Abstract

To cool a high-pressure gas turbine blade, many rows of cooling holes with different arrangements and configurations are manufactured to achieve higher cooling effect and lower aerodynamic loss. To evaluate the heat transfer and film cooling effect in the full-cooled turbine blade, efficient numerical simulations are required in the design and performance optimization processes. From the view of numerical accuracy, the structured grids have to be employed because of higher resolution in flow and heat transfer than the unstructured grids. Because many splitting, attaching and merging manipulations are involved in meshing the cooling features and curved boundaries, it is very complex and time-consuming for a researcher to generate multi-block structured grids for a full-cooled gas turbine blade. As a result, in the industrial applications, almost all researchers preferred to generate unstructured grids instead of structured grids for the full-cooled blade.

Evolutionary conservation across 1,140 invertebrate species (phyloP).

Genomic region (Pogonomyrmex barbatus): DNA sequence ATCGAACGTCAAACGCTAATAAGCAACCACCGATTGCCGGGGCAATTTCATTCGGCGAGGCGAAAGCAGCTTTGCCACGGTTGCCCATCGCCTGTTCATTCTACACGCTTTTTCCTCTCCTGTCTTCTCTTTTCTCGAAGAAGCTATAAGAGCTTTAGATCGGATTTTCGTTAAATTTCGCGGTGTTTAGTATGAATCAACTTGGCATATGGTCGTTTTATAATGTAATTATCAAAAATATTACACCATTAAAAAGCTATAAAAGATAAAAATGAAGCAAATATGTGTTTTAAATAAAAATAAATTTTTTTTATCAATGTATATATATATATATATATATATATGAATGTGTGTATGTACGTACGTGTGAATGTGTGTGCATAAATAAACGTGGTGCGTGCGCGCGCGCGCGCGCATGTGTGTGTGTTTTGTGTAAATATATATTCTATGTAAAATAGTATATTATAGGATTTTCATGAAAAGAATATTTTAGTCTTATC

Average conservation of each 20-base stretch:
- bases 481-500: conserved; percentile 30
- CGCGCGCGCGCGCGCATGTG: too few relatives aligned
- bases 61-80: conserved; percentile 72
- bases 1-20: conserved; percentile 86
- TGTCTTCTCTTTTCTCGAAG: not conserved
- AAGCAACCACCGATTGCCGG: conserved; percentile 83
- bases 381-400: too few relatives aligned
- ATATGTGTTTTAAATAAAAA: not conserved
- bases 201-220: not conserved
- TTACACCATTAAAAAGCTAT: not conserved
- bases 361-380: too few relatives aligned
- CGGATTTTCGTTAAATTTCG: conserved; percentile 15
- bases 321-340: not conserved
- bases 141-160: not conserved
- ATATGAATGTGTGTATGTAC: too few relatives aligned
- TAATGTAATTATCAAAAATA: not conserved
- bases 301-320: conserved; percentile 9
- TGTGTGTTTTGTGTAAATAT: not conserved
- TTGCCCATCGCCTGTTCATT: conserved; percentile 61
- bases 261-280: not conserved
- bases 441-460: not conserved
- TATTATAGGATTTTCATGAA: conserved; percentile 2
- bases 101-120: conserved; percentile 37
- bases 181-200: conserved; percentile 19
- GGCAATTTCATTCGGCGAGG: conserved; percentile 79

Unlike the previous research, the aim of this study is to apply the Background-Grid Based Mapping (BGBM) method proposed in Part I to generate multi-block structured grids for a full-cooled gas turbine vane. With the strategy of BGBM method, meshes were conveniently generated in the computational space with simple geometrical features and plain interfaces, and then were mapped back into physical space to obtain the multi-block structured grids which can be used for numerical simulations. With the experimental data, the present numerical methods and BGBM strategy were carefully validated. Then, the flow and film cooling performance in the full-cooled NASA GE-E3 nozzle guided vane were numerically investigated. The effects of coolant mass flow rate and land extensions on film cooling effectiveness were discussed. The results show that film cooling effectiveness near the stagnation point is the lowest and film cooling effectiveness on the pressure side is slightly higher than that on the suction side. When the coolant mass flow rate increases up to the value of 1.5 design flow, the relative outflow mass flow rates of cooling hole arrays and slots are no longer affected by the increase of the coolant flow rate. At half design flow, the outflow mass flow rates of No.5 hole-array to No.10 hole-array are almost zero, and the area-averaged film cooling effectiveness on vane surface is as low as 0.268. Compared with the cases of half design flow and double design flow, better film cooling performance is obtained in the cases of design flow and 1.5 design flow. Compared with the vane without lands, the area-average cooling effectiveness on vane surface is slightly higher for the vane with lands. Land extensions have a considerable influence on film cooling performance in the cutback region.

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